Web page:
Have you thought about selling your extra honey and beeswax products at a fair or festival? In Part 1 of a three-part series, Jennifer Ford of Bees of the Woods Apiary will discuss how to get started in selling your products of the hive.
Most honeybee hives are calm and gentle. But every once in a while you may come across a hive that seems unusually aggressive. Jennifer Ford of Bees of the Woods Apiary will explain what steps they take to deal with an abnormally aggressive hive of bees.
Being stung is the most often quoted reason for not keeping honeybees. This was also my fear before I started keeping bees. There are ways to reduce your chances of being stung. With just a few precautions, you don't have to let this keep you from a rewarding hobby.
Beekeeping has its benefits: raw honey, beeswax and pollination. With a quick check, you can find out if your community offers a rent-a-bee program. For a fee, you'll get a queen bee, hive colony and a mentor to get you started.
Did you know that you can learn a lot about the condition of your beehives simply by watching the entrance of the hive? Jennifer Ford of Bees of the Woods Apiary will explain what to look for, and what it might mean. No smoke or hive tool necessary!
Although winter may seem a long way off, starting to prepare your beehives for winter now will pay off later. Jennifer Ford of Bees of the Woods Apiary will describe what they do to get their beehives ready for winter.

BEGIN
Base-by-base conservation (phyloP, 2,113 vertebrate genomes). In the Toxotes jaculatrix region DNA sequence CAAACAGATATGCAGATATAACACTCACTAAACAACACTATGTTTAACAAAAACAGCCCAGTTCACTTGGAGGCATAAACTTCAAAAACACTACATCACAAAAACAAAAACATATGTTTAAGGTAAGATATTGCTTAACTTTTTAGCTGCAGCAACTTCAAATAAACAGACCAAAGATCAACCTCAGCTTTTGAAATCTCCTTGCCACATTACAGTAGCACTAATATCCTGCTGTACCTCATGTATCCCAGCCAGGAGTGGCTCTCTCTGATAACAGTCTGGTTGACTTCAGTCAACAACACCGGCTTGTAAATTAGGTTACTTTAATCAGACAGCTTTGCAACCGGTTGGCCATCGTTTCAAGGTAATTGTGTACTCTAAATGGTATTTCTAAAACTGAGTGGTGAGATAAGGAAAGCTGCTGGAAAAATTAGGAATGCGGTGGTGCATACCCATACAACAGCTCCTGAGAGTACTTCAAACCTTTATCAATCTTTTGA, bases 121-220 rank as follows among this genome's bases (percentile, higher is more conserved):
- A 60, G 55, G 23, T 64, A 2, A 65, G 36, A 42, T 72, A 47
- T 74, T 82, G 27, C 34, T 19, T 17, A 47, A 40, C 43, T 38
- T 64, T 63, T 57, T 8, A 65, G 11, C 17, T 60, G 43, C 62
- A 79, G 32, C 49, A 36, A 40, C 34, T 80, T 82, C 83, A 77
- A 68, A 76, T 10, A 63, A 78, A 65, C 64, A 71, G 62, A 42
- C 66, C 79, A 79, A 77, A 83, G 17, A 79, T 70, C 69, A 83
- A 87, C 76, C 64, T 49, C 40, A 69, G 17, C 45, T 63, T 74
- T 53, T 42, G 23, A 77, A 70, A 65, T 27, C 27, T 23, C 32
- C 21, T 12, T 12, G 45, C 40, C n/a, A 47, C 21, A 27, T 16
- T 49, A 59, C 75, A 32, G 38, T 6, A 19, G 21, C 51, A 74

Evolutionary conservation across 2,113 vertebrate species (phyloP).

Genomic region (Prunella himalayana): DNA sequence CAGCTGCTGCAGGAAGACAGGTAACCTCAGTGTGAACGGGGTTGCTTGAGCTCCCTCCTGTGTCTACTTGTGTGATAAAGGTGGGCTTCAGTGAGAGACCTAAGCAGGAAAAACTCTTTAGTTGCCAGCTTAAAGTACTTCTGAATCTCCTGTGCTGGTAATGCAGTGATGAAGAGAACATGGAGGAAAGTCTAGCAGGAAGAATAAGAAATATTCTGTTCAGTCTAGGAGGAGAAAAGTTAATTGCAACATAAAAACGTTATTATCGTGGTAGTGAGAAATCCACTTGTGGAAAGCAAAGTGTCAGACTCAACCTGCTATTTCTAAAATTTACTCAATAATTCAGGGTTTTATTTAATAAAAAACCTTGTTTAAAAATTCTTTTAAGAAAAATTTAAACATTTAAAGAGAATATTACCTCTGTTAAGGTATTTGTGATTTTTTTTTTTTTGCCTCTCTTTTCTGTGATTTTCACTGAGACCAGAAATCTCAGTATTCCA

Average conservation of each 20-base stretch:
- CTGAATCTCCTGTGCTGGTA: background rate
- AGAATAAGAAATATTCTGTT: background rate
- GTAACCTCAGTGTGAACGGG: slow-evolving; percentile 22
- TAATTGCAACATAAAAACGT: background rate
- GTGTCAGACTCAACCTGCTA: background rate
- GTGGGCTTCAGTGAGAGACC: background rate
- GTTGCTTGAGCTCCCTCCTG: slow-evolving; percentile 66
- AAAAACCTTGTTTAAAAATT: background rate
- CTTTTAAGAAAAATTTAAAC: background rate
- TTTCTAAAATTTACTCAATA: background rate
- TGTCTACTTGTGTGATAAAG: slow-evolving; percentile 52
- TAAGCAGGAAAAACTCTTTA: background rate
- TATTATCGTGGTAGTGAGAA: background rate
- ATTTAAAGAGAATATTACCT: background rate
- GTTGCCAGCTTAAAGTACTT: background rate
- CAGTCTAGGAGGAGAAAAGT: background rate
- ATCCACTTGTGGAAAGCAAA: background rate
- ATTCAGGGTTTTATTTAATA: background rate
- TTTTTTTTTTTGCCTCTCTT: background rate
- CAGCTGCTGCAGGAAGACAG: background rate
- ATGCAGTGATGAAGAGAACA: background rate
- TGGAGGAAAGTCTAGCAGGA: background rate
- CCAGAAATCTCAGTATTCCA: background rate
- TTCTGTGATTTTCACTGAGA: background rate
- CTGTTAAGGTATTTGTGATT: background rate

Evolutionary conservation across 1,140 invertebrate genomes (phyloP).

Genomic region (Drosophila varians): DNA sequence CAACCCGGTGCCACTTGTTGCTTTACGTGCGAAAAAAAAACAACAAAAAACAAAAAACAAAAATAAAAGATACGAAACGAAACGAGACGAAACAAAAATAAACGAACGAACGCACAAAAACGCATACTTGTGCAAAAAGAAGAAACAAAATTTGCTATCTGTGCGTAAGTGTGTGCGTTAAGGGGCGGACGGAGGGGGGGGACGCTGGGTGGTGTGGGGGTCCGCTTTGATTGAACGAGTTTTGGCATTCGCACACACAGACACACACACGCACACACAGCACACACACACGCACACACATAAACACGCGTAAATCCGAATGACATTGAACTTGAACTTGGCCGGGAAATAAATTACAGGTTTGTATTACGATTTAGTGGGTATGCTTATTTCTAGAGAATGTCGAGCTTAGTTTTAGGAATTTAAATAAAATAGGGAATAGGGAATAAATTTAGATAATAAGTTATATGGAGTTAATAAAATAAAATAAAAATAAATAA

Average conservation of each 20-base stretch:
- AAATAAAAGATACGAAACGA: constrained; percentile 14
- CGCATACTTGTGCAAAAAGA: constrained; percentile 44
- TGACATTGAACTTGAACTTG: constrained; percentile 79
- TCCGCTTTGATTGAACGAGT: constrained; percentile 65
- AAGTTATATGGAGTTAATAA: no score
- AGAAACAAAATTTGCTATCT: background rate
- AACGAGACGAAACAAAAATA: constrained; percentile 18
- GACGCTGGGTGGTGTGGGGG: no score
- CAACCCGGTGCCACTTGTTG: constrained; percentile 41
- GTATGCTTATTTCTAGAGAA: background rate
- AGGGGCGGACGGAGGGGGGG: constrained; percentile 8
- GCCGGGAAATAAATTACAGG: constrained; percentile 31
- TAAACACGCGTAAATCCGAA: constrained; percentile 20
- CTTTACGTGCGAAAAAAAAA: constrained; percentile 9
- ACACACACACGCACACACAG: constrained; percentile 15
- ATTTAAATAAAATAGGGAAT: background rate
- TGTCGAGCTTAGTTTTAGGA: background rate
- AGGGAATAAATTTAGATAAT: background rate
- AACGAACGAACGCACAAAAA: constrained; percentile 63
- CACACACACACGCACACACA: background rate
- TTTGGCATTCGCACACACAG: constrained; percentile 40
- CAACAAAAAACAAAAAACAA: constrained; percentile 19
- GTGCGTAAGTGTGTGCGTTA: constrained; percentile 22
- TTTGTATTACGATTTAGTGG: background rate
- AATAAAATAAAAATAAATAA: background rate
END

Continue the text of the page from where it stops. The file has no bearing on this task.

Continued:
Eggs aren't the only things that come from the business end of a chicken. But with a little time and materials, and even less ingenuity, the rest can set you up with a free and steady supply of valuable organic fertilizer.
Ordering bees in January doesn't seem to make sense, until you understand that April is the cruelest month. Plus, if you order bees in January, and then you don't need them - that's just a reason to celebrate! Order early!
Kim Flottum of "Bee Culture Magazine" and Christy Hemenway of Gold Star Honeybees discuss tips and techniques of keeping bees in different types of hives - top bar hives and conventional Langstroth hives.
Buzz is brewing about Bee-a-Thon 2011, an online "town hall" event scheduled for July 16, 2011, from 9:00 a.m. to 9:00 p.m. A variety of bee experts — from beekeepers to academics to environmentalists — will discuss the importance of bees and the critical challenges of colony collapse disorder.
Yellow jackets can pose a threat to honeybees. If yellow jackets have built a nest in your yard, here's a recipe for a natural, non-toxic solution that will get rid of them. Please share your own recommendations too!
If you’re thinking of keeping a colony of honeybees to increase the pollinator population in your garden or orchard, you may want to consider “hygienic” bees developed at the University of Minnesota. They have fewer Varroa mites and are less likely to suffer from two bee diseases: American foulbrood and chalkbrood, so they should be a good choice for a low-maintenance hive of bees.